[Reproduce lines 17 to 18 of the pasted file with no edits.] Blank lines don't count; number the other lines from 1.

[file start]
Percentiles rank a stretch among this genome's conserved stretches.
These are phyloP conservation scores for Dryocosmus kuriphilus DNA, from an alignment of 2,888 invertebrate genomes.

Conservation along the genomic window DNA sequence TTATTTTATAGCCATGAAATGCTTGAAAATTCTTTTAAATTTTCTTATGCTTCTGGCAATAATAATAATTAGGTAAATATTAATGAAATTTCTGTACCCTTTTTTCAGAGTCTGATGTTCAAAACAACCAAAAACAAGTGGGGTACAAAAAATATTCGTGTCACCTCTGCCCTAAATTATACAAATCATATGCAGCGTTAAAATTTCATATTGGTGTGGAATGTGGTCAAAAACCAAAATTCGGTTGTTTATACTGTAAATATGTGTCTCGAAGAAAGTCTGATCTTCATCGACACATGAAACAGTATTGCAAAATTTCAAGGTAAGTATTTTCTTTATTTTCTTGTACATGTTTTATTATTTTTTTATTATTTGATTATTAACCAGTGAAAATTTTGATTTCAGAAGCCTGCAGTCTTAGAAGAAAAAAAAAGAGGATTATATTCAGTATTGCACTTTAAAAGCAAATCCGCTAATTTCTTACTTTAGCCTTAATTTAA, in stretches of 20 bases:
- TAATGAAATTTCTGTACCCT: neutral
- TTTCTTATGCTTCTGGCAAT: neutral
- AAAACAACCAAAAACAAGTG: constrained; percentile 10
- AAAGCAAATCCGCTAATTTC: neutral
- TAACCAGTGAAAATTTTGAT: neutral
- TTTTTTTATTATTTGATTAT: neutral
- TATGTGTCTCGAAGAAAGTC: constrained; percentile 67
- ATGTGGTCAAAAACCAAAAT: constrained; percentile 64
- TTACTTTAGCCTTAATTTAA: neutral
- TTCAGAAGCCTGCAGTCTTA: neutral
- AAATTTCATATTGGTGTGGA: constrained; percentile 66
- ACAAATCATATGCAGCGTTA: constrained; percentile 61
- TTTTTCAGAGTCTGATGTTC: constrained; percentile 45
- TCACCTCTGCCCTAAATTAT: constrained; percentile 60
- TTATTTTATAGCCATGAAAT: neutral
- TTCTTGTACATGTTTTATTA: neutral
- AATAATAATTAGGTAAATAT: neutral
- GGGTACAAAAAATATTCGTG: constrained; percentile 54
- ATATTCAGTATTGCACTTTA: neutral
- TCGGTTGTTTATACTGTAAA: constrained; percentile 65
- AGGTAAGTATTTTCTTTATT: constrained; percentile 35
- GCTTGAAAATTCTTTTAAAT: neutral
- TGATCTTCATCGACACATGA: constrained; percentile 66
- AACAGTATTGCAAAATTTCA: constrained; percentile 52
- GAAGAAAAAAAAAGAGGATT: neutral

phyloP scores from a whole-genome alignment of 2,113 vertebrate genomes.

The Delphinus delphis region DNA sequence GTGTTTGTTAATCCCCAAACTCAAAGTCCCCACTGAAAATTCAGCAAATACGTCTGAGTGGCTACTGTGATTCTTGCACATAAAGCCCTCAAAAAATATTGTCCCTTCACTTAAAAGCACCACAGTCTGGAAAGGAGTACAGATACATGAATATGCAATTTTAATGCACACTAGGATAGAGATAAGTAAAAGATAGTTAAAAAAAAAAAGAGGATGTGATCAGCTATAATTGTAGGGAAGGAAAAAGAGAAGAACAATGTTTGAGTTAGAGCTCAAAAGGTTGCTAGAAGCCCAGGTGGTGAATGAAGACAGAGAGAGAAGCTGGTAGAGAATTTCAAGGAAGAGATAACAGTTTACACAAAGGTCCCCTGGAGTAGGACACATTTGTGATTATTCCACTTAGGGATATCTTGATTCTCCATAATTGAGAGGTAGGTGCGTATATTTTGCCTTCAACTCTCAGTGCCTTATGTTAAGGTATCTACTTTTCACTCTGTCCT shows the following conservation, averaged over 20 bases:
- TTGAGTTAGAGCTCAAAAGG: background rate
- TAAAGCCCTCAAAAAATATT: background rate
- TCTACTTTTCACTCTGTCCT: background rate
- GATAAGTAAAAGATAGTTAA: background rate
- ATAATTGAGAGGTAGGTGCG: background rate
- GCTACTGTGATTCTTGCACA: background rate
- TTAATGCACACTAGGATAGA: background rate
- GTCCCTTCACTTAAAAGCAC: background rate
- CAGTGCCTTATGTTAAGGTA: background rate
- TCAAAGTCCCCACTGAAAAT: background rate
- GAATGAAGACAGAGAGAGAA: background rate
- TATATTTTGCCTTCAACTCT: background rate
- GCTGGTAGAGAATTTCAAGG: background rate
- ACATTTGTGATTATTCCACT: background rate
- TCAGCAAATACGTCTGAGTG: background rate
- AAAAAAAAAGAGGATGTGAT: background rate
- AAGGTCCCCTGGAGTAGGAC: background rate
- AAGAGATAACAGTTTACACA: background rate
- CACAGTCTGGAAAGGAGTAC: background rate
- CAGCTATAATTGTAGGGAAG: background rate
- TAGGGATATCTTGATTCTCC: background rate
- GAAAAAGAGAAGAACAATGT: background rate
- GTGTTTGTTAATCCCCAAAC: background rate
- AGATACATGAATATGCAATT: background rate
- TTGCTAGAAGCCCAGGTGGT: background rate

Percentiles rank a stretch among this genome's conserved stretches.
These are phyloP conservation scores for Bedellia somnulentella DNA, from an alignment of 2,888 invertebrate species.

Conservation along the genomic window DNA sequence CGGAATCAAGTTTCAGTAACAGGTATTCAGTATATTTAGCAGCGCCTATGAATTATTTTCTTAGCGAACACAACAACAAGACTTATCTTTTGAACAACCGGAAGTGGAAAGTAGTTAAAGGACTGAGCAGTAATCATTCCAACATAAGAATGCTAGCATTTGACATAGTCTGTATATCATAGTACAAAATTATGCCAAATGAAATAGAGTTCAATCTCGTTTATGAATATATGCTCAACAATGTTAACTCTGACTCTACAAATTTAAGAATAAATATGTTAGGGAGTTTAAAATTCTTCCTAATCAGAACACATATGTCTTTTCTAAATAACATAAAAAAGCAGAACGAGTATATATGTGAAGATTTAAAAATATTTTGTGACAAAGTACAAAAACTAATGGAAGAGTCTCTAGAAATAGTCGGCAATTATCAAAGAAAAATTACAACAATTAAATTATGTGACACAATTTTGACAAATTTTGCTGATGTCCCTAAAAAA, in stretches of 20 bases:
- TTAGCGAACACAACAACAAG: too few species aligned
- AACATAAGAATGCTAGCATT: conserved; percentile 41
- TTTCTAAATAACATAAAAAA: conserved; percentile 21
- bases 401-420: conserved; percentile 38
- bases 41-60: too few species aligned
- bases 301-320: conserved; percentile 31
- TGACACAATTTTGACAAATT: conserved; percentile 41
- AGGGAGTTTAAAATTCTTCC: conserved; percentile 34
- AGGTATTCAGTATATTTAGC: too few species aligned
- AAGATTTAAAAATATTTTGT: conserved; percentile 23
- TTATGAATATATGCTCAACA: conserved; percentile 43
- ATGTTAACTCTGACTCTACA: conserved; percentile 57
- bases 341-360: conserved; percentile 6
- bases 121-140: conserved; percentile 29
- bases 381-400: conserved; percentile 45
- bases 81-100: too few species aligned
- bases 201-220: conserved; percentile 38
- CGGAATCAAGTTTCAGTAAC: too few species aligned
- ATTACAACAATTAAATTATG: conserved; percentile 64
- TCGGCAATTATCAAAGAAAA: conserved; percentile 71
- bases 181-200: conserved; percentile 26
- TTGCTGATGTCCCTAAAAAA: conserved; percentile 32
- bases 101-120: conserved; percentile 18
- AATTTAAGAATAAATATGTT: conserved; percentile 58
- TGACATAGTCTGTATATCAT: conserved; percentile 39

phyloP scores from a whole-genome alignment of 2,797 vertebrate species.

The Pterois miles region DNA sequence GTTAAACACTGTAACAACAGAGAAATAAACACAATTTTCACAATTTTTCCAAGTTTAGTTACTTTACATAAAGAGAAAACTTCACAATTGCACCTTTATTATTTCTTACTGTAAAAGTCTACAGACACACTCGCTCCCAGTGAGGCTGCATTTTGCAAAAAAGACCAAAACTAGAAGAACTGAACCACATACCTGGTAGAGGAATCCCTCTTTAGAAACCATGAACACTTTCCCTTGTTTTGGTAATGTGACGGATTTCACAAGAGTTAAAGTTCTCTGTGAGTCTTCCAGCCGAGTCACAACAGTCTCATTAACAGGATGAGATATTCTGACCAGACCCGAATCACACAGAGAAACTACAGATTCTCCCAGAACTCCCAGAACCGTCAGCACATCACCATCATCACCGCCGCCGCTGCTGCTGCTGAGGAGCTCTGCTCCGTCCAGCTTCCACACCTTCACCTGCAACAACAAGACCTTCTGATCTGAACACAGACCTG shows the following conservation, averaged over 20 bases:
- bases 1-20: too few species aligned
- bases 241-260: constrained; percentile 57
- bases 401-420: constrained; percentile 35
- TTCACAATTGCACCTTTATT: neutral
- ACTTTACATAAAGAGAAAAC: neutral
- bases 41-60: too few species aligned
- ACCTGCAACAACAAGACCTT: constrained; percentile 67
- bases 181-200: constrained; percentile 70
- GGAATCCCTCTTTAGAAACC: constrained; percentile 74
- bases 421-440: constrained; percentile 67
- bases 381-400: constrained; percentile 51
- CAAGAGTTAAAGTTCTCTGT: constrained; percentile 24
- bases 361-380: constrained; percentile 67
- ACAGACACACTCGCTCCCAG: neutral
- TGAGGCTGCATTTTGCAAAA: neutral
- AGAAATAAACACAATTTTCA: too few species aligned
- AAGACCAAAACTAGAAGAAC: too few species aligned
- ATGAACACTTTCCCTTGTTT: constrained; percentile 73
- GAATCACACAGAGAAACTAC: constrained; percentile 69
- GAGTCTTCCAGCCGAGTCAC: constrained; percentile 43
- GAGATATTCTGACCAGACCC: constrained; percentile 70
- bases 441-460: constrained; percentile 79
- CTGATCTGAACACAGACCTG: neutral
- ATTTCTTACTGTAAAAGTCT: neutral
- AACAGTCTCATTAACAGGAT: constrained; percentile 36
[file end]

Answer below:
- TCACCTCTGCCCTAAATTAT: constrained; percentile 60
- TTATTTTATAGCCATGAAAT: neutral